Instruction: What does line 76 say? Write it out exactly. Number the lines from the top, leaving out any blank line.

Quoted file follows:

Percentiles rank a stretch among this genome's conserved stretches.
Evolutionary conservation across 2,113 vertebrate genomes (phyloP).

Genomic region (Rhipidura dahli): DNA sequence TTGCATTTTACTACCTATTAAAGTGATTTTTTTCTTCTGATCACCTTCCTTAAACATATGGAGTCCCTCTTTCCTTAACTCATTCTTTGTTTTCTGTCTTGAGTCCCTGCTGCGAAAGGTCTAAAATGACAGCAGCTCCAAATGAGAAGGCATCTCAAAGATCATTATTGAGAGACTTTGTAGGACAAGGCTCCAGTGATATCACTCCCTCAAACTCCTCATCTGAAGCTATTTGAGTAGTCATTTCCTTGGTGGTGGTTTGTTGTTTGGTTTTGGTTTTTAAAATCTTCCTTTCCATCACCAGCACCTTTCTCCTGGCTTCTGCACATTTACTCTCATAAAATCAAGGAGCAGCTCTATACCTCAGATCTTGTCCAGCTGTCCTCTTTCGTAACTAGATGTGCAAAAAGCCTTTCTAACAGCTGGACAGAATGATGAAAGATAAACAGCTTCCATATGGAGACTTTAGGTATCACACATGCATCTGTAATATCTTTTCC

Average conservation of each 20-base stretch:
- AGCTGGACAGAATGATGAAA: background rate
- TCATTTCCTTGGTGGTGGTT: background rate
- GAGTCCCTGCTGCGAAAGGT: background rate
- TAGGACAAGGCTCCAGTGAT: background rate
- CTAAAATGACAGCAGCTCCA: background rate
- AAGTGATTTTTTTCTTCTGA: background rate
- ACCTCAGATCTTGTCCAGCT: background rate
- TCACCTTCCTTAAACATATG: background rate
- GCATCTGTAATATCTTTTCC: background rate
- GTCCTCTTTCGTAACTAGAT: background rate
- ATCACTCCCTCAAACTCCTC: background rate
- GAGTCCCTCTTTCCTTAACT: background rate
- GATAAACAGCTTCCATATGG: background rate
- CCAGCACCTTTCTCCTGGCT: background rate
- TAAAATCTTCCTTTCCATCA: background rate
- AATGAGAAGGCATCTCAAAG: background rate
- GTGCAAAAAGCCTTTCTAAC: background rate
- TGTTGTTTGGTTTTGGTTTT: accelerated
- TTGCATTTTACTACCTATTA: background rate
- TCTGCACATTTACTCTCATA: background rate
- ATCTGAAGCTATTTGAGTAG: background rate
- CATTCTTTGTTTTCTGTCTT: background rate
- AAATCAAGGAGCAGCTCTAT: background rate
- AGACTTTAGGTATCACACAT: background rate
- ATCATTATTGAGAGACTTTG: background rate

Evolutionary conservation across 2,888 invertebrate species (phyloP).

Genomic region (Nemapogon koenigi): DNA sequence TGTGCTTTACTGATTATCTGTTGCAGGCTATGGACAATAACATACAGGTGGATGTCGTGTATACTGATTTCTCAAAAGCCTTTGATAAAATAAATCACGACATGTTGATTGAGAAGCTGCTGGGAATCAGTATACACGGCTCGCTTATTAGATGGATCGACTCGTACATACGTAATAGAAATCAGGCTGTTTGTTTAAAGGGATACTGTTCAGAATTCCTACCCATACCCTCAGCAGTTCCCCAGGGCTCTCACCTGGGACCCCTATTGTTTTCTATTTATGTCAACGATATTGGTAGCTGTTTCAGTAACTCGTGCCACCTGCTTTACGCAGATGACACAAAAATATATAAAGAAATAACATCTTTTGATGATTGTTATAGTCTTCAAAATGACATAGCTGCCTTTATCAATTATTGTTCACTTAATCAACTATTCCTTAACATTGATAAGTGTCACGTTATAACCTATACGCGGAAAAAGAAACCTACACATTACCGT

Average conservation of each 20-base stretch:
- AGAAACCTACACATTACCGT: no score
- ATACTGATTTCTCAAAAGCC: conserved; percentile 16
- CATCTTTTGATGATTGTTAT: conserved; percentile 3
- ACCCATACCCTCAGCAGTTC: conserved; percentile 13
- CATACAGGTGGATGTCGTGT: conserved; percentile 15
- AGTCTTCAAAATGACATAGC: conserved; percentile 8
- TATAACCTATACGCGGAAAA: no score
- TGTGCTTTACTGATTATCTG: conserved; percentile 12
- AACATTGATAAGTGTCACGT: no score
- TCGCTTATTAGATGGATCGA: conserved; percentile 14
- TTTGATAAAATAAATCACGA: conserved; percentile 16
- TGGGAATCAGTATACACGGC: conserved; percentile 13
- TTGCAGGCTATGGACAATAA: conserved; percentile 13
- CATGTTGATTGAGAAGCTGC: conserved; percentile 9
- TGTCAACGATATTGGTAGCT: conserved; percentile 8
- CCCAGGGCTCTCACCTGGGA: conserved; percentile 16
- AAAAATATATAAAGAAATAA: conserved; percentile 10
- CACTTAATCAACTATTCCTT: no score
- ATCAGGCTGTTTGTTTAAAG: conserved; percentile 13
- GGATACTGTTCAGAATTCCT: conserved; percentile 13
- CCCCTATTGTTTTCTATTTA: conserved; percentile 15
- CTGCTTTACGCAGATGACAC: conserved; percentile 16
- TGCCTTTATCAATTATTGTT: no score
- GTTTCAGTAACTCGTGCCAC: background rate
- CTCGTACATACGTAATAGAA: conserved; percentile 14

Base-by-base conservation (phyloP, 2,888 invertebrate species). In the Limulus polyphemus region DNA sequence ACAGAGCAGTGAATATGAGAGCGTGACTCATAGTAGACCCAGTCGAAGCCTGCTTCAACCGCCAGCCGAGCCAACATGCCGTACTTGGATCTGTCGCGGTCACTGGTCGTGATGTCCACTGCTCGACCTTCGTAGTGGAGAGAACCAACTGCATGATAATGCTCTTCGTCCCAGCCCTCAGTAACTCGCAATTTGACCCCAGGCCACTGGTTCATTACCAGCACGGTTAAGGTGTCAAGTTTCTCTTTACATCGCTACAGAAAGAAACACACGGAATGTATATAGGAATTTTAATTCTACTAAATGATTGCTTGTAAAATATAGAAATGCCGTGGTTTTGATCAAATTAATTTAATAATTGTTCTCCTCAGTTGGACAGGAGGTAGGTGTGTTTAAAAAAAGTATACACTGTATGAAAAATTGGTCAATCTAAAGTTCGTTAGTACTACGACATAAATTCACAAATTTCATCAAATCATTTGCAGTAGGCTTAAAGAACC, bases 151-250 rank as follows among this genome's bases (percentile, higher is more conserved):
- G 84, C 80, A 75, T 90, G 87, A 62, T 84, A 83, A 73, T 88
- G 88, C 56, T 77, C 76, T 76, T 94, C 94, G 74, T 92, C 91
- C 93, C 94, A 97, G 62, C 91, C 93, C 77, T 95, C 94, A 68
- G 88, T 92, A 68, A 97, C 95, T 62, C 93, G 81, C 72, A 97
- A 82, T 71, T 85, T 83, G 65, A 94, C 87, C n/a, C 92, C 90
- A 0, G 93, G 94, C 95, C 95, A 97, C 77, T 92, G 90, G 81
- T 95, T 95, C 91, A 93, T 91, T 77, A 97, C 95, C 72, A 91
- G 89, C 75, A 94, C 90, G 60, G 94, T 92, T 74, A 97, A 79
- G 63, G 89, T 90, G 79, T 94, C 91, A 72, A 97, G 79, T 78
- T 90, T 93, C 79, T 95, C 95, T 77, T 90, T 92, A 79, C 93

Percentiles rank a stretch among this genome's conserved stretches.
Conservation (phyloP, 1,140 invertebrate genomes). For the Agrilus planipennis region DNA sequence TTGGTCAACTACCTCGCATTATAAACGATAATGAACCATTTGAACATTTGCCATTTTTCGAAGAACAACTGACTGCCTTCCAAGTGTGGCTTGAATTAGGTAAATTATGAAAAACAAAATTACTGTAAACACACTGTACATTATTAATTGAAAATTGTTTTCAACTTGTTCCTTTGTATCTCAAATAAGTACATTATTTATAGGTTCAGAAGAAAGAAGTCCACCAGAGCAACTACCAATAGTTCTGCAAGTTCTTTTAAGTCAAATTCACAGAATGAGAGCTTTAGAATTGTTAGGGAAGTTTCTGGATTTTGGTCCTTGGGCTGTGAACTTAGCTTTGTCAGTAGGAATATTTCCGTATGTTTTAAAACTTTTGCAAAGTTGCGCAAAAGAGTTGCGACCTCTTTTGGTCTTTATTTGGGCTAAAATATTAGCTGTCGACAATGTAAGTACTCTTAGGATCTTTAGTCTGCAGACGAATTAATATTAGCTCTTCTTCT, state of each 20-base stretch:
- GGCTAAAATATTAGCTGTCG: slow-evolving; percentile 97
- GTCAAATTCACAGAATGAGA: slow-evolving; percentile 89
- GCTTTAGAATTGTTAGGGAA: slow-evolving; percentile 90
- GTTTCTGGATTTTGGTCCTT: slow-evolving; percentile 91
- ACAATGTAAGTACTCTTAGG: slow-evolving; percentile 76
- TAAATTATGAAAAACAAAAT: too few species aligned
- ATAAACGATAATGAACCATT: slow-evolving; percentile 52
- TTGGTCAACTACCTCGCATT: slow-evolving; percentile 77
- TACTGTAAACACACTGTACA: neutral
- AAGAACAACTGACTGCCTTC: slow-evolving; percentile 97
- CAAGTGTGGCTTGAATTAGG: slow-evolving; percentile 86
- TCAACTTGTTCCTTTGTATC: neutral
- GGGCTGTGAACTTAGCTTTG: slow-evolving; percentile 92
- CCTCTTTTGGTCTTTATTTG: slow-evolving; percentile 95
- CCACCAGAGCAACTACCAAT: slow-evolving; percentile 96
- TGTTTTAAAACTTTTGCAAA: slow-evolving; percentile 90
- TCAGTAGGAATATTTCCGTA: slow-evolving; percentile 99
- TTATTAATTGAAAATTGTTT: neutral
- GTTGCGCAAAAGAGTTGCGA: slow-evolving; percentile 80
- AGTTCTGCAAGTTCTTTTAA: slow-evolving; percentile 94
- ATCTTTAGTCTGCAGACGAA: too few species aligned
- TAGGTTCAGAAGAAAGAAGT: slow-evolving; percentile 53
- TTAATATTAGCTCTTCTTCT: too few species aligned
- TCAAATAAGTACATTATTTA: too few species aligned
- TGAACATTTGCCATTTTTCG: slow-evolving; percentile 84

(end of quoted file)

- TAAATTATGAAAAACAAAAT: too few species aligned